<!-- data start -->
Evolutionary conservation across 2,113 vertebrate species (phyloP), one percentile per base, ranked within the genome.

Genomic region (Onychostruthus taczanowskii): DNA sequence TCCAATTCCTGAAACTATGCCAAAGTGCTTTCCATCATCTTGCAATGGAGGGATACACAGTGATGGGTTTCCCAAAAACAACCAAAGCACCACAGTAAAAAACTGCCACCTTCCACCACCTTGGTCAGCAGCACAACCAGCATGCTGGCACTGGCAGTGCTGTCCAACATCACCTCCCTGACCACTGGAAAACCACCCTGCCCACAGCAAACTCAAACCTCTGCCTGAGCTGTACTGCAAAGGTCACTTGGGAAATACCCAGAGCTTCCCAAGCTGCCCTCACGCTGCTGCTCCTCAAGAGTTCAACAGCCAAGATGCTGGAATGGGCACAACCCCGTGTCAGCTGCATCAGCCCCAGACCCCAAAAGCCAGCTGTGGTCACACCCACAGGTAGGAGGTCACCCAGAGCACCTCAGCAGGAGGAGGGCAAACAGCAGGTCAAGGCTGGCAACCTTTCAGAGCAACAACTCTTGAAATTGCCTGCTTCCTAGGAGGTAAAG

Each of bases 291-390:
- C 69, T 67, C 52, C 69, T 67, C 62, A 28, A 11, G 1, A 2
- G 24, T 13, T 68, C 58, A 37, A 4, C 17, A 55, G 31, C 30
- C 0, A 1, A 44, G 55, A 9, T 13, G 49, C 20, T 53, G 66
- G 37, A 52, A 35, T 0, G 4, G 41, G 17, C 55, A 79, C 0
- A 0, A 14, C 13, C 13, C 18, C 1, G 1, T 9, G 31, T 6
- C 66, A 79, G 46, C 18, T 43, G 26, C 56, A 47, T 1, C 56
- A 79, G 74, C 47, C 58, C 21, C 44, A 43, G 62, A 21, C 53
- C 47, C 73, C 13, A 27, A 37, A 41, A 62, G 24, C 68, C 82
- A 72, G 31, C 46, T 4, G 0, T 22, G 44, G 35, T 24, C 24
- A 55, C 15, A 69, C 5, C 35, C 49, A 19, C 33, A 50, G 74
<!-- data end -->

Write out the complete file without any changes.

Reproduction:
Evolutionary conservation across 2,113 vertebrate species (phyloP), one percentile per base, ranked within the genome.

Genomic region (Onychostruthus taczanowskii): DNA sequence TCCAATTCCTGAAACTATGCCAAAGTGCTTTCCATCATCTTGCAATGGAGGGATACACAGTGATGGGTTTCCCAAAAACAACCAAAGCACCACAGTAAAAAACTGCCACCTTCCACCACCTTGGTCAGCAGCACAACCAGCATGCTGGCACTGGCAGTGCTGTCCAACATCACCTCCCTGACCACTGGAAAACCACCCTGCCCACAGCAAACTCAAACCTCTGCCTGAGCTGTACTGCAAAGGTCACTTGGGAAATACCCAGAGCTTCCCAAGCTGCCCTCACGCTGCTGCTCCTCAAGAGTTCAACAGCCAAGATGCTGGAATGGGCACAACCCCGTGTCAGCTGCATCAGCCCCAGACCCCAAAAGCCAGCTGTGGTCACACCCACAGGTAGGAGGTCACCCAGAGCACCTCAGCAGGAGGAGGGCAAACAGCAGGTCAAGGCTGGCAACCTTTCAGAGCAACAACTCTTGAAATTGCCTGCTTCCTAGGAGGTAAAG

Each of bases 291-390:
- C 69, T 67, C 52, C 69, T 67, C 62, A 28, A 11, G 1, A 2
- G 24, T 13, T 68, C 58, A 37, A 4, C 17, A 55, G 31, C 30
- C 0, A 1, A 44, G 55, A 9, T 13, G 49, C 20, T 53, G 66
- G 37, A 52, A 35, T 0, G 4, G 41, G 17, C 55, A 79, C 0
- A 0, A 14, C 13, C 13, C 18, C 1, G 1, T 9, G 31, T 6
- C 66, A 79, G 46, C 18, T 43, G 26, C 56, A 47, T 1, C 56
- A 79, G 74, C 47, C 58, C 21, C 44, A 43, G 62, A 21, C 53
- C 47, C 73, C 13, A 27, A 37, A 41, A 62, G 24, C 68, C 82
- A 72, G 31, C 46, T 4, G 0, T 22, G 44, G 35, T 24, C 24
- A 55, C 15, A 69, C 5, C 35, C 49, A 19, C 33, A 50, G 74